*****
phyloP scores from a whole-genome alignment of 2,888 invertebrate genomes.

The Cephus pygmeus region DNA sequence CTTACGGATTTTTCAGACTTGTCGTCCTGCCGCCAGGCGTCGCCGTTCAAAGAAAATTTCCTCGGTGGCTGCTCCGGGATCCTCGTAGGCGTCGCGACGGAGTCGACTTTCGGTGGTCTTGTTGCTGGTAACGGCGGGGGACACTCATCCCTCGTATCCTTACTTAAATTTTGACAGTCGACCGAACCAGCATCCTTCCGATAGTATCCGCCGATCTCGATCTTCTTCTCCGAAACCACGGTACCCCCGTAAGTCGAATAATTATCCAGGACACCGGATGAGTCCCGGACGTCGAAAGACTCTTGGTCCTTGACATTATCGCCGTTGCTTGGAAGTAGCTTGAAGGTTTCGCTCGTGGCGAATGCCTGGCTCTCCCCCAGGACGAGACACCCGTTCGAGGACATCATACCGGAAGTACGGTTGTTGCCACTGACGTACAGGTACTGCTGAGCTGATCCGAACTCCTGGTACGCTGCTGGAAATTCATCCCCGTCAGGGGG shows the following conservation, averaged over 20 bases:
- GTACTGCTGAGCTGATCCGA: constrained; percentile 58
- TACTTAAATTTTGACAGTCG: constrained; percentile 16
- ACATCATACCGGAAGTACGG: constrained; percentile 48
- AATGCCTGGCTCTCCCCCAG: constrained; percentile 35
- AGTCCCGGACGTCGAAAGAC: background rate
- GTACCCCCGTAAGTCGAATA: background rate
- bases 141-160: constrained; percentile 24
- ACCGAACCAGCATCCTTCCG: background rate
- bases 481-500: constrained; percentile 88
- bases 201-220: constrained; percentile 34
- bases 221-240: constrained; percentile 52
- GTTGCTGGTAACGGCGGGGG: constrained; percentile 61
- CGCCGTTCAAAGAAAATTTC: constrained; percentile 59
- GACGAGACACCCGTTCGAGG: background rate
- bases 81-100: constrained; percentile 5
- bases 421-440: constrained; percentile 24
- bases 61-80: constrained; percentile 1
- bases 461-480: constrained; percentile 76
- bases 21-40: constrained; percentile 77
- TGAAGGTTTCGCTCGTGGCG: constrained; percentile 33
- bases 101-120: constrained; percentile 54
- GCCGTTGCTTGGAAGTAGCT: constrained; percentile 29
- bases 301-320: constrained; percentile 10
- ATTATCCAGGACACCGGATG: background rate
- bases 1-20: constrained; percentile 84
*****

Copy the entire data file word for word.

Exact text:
phyloP scores from a whole-genome alignment of 2,888 invertebrate genomes.

The Cephus pygmeus region DNA sequence CTTACGGATTTTTCAGACTTGTCGTCCTGCCGCCAGGCGTCGCCGTTCAAAGAAAATTTCCTCGGTGGCTGCTCCGGGATCCTCGTAGGCGTCGCGACGGAGTCGACTTTCGGTGGTCTTGTTGCTGGTAACGGCGGGGGACACTCATCCCTCGTATCCTTACTTAAATTTTGACAGTCGACCGAACCAGCATCCTTCCGATAGTATCCGCCGATCTCGATCTTCTTCTCCGAAACCACGGTACCCCCGTAAGTCGAATAATTATCCAGGACACCGGATGAGTCCCGGACGTCGAAAGACTCTTGGTCCTTGACATTATCGCCGTTGCTTGGAAGTAGCTTGAAGGTTTCGCTCGTGGCGAATGCCTGGCTCTCCCCCAGGACGAGACACCCGTTCGAGGACATCATACCGGAAGTACGGTTGTTGCCACTGACGTACAGGTACTGCTGAGCTGATCCGAACTCCTGGTACGCTGCTGGAAATTCATCCCCGTCAGGGGG shows the following conservation, averaged over 20 bases:
- GTACTGCTGAGCTGATCCGA: constrained; percentile 58
- TACTTAAATTTTGACAGTCG: constrained; percentile 16
- ACATCATACCGGAAGTACGG: constrained; percentile 48
- AATGCCTGGCTCTCCCCCAG: constrained; percentile 35
- AGTCCCGGACGTCGAAAGAC: background rate
- GTACCCCCGTAAGTCGAATA: background rate
- bases 141-160: constrained; percentile 24
- ACCGAACCAGCATCCTTCCG: background rate
- bases 481-500: constrained; percentile 88
- bases 201-220: constrained; percentile 34
- bases 221-240: constrained; percentile 52
- GTTGCTGGTAACGGCGGGGG: constrained; percentile 61
- CGCCGTTCAAAGAAAATTTC: constrained; percentile 59
- GACGAGACACCCGTTCGAGG: background rate
- bases 81-100: constrained; percentile 5
- bases 421-440: constrained; percentile 24
- bases 61-80: constrained; percentile 1
- bases 461-480: constrained; percentile 76
- bases 21-40: constrained; percentile 77
- TGAAGGTTTCGCTCGTGGCG: constrained; percentile 33
- bases 101-120: constrained; percentile 54
- GCCGTTGCTTGGAAGTAGCT: constrained; percentile 29
- bases 301-320: constrained; percentile 10
- ATTATCCAGGACACCGGATG: background rate
- bases 1-20: constrained; percentile 84